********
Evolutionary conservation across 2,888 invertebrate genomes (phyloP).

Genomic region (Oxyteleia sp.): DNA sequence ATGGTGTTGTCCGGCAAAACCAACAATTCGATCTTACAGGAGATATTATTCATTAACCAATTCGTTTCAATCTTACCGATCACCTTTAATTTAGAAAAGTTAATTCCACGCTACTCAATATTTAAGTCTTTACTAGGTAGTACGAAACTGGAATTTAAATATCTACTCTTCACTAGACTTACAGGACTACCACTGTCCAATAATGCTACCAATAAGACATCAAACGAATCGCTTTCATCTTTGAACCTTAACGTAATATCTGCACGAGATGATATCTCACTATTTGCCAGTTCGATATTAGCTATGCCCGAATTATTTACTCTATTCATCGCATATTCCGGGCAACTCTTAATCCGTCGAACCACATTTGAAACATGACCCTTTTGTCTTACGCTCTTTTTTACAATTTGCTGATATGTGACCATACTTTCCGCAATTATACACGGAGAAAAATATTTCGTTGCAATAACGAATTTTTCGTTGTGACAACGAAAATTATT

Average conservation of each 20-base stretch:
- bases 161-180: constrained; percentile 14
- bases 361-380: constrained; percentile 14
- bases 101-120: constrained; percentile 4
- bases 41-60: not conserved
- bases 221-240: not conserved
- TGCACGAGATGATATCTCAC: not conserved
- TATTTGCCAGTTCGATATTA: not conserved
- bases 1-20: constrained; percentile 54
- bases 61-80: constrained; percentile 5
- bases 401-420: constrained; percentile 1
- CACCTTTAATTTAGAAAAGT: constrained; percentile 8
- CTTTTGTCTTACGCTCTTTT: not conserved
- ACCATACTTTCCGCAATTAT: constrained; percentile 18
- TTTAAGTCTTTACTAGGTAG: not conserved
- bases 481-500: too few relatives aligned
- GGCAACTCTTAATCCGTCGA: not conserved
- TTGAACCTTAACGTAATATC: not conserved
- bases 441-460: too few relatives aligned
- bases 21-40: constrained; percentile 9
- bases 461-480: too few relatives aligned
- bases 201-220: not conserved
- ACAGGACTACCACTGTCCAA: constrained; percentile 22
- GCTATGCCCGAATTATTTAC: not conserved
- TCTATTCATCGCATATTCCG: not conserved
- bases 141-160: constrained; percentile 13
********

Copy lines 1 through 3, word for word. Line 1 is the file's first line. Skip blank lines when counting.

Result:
Evolutionary conservation across 2,888 invertebrate genomes (phyloP).

Genomic region (Oxyteleia sp.): DNA sequence ATGGTGTTGTCCGGCAAAACCAACAATTCGATCTTACAGGAGATATTATTCATTAACCAATTCGTTTCAATCTTACCGATCACCTTTAATTTAGAAAAGTTAATTCCACGCTACTCAATATTTAAGTCTTTACTAGGTAGTACGAAACTGGAATTTAAATATCTACTCTTCACTAGACTTACAGGACTACCACTGTCCAATAATGCTACCAATAAGACATCAAACGAATCGCTTTCATCTTTGAACCTTAACGTAATATCTGCACGAGATGATATCTCACTATTTGCCAGTTCGATATTAGCTATGCCCGAATTATTTACTCTATTCATCGCATATTCCGGGCAACTCTTAATCCGTCGAACCACATTTGAAACATGACCCTTTTGTCTTACGCTCTTTTTTACAATTTGCTGATATGTGACCATACTTTCCGCAATTATACACGGAGAAAAATATTTCGTTGCAATAACGAATTTTTCGTTGTGACAACGAAAATTATT

Average conservation of each 20-base stretch: